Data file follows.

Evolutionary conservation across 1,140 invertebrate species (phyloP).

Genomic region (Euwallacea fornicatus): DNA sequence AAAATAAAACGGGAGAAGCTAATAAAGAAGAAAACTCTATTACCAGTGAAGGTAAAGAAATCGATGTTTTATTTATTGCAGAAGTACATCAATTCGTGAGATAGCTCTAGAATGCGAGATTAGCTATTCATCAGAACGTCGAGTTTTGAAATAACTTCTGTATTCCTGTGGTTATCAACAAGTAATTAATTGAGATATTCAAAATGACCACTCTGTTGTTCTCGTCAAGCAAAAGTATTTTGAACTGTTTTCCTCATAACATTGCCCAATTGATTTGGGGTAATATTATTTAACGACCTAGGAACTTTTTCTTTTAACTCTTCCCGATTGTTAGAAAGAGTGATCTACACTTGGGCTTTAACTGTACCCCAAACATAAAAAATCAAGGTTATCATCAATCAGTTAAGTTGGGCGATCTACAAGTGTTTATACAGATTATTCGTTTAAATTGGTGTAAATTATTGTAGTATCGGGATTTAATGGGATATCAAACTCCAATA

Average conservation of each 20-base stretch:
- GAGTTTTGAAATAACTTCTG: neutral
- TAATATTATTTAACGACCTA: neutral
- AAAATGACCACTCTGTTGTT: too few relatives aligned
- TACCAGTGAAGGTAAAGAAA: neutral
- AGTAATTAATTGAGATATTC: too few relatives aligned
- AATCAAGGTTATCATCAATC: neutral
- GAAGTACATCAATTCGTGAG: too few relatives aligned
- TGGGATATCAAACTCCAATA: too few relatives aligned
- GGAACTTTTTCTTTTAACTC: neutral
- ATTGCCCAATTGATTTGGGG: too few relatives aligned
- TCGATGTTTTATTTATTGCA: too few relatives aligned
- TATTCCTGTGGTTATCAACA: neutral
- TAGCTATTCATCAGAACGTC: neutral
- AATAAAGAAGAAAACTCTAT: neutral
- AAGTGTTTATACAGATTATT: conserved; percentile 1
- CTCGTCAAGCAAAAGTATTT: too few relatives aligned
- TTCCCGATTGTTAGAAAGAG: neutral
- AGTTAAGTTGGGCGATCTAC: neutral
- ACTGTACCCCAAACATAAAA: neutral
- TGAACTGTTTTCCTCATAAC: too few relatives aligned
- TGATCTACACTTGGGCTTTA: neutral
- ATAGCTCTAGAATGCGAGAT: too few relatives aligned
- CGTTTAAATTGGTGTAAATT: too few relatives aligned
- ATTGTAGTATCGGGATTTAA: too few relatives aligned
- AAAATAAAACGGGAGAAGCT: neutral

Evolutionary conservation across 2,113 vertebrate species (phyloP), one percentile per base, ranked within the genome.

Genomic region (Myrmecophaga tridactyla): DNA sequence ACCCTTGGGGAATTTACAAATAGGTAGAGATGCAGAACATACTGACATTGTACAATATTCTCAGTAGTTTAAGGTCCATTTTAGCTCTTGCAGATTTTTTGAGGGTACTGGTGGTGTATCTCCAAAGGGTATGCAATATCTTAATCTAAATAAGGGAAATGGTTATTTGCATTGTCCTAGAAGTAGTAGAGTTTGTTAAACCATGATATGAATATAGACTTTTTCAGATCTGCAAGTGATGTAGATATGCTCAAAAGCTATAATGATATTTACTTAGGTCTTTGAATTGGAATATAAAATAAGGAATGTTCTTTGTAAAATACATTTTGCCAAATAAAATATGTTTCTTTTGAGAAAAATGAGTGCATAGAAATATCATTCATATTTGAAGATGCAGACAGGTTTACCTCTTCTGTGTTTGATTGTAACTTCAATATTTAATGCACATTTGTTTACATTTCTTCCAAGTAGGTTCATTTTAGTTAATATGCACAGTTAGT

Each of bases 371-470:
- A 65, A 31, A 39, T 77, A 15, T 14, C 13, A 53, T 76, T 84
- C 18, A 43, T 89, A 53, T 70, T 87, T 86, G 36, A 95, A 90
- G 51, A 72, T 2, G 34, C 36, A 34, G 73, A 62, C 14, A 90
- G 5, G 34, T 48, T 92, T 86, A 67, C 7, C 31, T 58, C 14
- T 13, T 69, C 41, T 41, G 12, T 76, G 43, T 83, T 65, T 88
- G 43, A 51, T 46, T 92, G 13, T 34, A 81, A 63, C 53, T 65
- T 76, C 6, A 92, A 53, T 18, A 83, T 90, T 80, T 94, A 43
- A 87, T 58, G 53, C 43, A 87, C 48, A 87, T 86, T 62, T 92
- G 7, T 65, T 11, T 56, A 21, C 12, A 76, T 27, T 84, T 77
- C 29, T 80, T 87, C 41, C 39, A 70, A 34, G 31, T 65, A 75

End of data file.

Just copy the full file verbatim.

Evolutionary conservation across 1,140 invertebrate species (phyloP).

Genomic region (Euwallacea fornicatus): DNA sequence AAAATAAAACGGGAGAAGCTAATAAAGAAGAAAACTCTATTACCAGTGAAGGTAAAGAAATCGATGTTTTATTTATTGCAGAAGTACATCAATTCGTGAGATAGCTCTAGAATGCGAGATTAGCTATTCATCAGAACGTCGAGTTTTGAAATAACTTCTGTATTCCTGTGGTTATCAACAAGTAATTAATTGAGATATTCAAAATGACCACTCTGTTGTTCTCGTCAAGCAAAAGTATTTTGAACTGTTTTCCTCATAACATTGCCCAATTGATTTGGGGTAATATTATTTAACGACCTAGGAACTTTTTCTTTTAACTCTTCCCGATTGTTAGAAAGAGTGATCTACACTTGGGCTTTAACTGTACCCCAAACATAAAAAATCAAGGTTATCATCAATCAGTTAAGTTGGGCGATCTACAAGTGTTTATACAGATTATTCGTTTAAATTGGTGTAAATTATTGTAGTATCGGGATTTAATGGGATATCAAACTCCAATA

Average conservation of each 20-base stretch:
- GAGTTTTGAAATAACTTCTG: neutral
- TAATATTATTTAACGACCTA: neutral
- AAAATGACCACTCTGTTGTT: too few relatives aligned
- TACCAGTGAAGGTAAAGAAA: neutral
- AGTAATTAATTGAGATATTC: too few relatives aligned
- AATCAAGGTTATCATCAATC: neutral
- GAAGTACATCAATTCGTGAG: too few relatives aligned
- TGGGATATCAAACTCCAATA: too few relatives aligned
- GGAACTTTTTCTTTTAACTC: neutral
- ATTGCCCAATTGATTTGGGG: too few relatives aligned
- TCGATGTTTTATTTATTGCA: too few relatives aligned
- TATTCCTGTGGTTATCAACA: neutral
- TAGCTATTCATCAGAACGTC: neutral
- AATAAAGAAGAAAACTCTAT: neutral
- AAGTGTTTATACAGATTATT: conserved; percentile 1
- CTCGTCAAGCAAAAGTATTT: too few relatives aligned
- TTCCCGATTGTTAGAAAGAG: neutral
- AGTTAAGTTGGGCGATCTAC: neutral
- ACTGTACCCCAAACATAAAA: neutral
- TGAACTGTTTTCCTCATAAC: too few relatives aligned
- TGATCTACACTTGGGCTTTA: neutral
- ATAGCTCTAGAATGCGAGAT: too few relatives aligned
- CGTTTAAATTGGTGTAAATT: too few relatives aligned
- ATTGTAGTATCGGGATTTAA: too few relatives aligned
- AAAATAAAACGGGAGAAGCT: neutral

Evolutionary conservation across 2,113 vertebrate species (phyloP), one percentile per base, ranked within the genome.

Genomic region (Myrmecophaga tridactyla): DNA sequence ACCCTTGGGGAATTTACAAATAGGTAGAGATGCAGAACATACTGACATTGTACAATATTCTCAGTAGTTTAAGGTCCATTTTAGCTCTTGCAGATTTTTTGAGGGTACTGGTGGTGTATCTCCAAAGGGTATGCAATATCTTAATCTAAATAAGGGAAATGGTTATTTGCATTGTCCTAGAAGTAGTAGAGTTTGTTAAACCATGATATGAATATAGACTTTTTCAGATCTGCAAGTGATGTAGATATGCTCAAAAGCTATAATGATATTTACTTAGGTCTTTGAATTGGAATATAAAATAAGGAATGTTCTTTGTAAAATACATTTTGCCAAATAAAATATGTTTCTTTTGAGAAAAATGAGTGCATAGAAATATCATTCATATTTGAAGATGCAGACAGGTTTACCTCTTCTGTGTTTGATTGTAACTTCAATATTTAATGCACATTTGTTTACATTTCTTCCAAGTAGGTTCATTTTAGTTAATATGCACAGTTAGT

Each of bases 371-470:
- A 65, A 31, A 39, T 77, A 15, T 14, C 13, A 53, T 76, T 84
- C 18, A 43, T 89, A 53, T 70, T 87, T 86, G 36, A 95, A 90
- G 51, A 72, T 2, G 34, C 36, A 34, G 73, A 62, C 14, A 90
- G 5, G 34, T 48, T 92, T 86, A 67, C 7, C 31, T 58, C 14
- T 13, T 69, C 41, T 41, G 12, T 76, G 43, T 83, T 65, T 88
- G 43, A 51, T 46, T 92, G 13, T 34, A 81, A 63, C 53, T 65
- T 76, C 6, A 92, A 53, T 18, A 83, T 90, T 80, T 94, A 43
- A 87, T 58, G 53, C 43, A 87, C 48, A 87, T 86, T 62, T 92
- G 7, T 65, T 11, T 56, A 21, C 12, A 76, T 27, T 84, T 77
- C 29, T 80, T 87, C 41, C 39, A 70, A 34, G 31, T 65, A 75